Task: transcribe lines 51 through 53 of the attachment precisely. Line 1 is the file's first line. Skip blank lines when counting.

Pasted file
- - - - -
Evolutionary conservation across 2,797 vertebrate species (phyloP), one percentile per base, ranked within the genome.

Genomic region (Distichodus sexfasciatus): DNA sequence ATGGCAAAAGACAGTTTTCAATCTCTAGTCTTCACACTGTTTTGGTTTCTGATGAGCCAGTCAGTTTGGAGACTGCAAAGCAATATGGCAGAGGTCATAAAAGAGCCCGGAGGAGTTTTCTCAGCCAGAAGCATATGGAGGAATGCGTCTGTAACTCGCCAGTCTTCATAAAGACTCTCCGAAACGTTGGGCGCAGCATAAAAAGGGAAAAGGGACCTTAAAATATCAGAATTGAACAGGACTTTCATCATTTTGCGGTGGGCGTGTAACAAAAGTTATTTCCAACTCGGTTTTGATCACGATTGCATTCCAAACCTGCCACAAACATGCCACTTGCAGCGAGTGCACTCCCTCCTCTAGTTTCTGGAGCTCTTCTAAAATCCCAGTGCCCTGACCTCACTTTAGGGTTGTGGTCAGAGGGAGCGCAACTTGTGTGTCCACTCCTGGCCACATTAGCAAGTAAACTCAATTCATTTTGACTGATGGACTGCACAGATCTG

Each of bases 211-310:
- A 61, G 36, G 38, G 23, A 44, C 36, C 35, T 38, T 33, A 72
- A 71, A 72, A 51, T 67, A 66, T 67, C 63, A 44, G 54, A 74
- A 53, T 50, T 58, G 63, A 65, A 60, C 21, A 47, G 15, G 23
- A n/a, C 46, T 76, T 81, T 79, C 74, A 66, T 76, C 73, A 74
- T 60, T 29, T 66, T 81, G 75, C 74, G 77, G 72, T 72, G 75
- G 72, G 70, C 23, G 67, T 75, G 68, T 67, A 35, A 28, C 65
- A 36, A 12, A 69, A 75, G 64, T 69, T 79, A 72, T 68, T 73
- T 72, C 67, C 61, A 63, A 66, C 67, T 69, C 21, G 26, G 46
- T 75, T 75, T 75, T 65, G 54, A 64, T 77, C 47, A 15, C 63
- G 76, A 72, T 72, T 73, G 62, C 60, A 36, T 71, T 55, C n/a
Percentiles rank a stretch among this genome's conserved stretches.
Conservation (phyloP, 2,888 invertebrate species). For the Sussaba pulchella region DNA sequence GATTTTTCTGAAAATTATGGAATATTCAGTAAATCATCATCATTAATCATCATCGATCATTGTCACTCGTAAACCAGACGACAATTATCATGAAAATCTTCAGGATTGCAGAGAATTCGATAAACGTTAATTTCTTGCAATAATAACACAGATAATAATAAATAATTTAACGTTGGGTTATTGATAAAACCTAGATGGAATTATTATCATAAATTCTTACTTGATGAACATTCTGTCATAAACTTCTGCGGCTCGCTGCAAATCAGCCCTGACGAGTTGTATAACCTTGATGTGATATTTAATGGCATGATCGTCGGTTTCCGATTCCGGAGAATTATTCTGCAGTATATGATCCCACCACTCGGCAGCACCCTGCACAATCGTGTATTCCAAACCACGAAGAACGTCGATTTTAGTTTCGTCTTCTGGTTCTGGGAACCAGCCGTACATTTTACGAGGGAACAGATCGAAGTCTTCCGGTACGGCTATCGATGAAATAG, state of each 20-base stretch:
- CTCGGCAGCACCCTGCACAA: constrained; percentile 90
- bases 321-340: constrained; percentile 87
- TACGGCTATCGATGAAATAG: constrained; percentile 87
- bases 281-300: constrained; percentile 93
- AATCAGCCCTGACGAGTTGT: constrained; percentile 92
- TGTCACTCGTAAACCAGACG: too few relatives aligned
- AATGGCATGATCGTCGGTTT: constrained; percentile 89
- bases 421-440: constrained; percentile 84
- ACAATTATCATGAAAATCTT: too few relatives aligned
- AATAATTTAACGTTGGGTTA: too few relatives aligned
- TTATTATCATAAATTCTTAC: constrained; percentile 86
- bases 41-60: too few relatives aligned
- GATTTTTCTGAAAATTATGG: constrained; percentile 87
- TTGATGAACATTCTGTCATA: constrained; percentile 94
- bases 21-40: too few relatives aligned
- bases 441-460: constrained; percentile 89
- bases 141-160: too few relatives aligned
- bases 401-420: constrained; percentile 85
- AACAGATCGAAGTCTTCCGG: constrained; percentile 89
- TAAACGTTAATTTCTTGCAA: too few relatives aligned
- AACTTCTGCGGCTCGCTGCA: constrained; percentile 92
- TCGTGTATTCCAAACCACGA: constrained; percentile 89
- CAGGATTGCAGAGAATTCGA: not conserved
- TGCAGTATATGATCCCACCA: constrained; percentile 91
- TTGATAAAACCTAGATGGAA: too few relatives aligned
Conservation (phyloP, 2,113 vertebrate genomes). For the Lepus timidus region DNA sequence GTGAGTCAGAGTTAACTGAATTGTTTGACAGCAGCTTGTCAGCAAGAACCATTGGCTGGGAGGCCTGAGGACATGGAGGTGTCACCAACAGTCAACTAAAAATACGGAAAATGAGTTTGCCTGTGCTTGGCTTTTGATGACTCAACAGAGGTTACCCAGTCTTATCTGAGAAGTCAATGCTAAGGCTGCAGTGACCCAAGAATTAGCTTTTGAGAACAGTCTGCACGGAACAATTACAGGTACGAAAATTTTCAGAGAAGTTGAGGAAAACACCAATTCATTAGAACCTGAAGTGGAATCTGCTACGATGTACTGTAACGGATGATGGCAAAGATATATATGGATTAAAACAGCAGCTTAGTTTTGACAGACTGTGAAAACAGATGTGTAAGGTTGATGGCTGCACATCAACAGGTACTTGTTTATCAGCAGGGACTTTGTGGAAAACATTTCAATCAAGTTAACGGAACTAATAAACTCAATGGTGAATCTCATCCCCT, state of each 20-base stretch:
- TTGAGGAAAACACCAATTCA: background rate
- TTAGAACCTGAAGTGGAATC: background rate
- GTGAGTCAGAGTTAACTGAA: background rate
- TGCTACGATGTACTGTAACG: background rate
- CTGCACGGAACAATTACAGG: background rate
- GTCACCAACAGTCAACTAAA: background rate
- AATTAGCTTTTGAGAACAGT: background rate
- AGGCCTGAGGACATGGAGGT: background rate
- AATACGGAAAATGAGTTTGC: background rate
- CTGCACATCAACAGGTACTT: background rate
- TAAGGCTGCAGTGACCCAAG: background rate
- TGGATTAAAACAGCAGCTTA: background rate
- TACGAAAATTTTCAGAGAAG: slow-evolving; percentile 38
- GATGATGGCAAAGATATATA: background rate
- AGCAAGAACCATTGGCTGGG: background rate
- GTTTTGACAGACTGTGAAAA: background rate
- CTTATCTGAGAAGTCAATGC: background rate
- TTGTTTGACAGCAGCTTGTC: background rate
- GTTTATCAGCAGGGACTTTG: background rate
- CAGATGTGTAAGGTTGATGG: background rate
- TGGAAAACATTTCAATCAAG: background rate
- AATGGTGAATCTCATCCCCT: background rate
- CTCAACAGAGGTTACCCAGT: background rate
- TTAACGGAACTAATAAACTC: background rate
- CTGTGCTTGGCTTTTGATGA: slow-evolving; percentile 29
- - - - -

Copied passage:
- CTGCACATCAACAGGTACTT: background rate
- TAAGGCTGCAGTGACCCAAG: background rate
- TGGATTAAAACAGCAGCTTA: background rate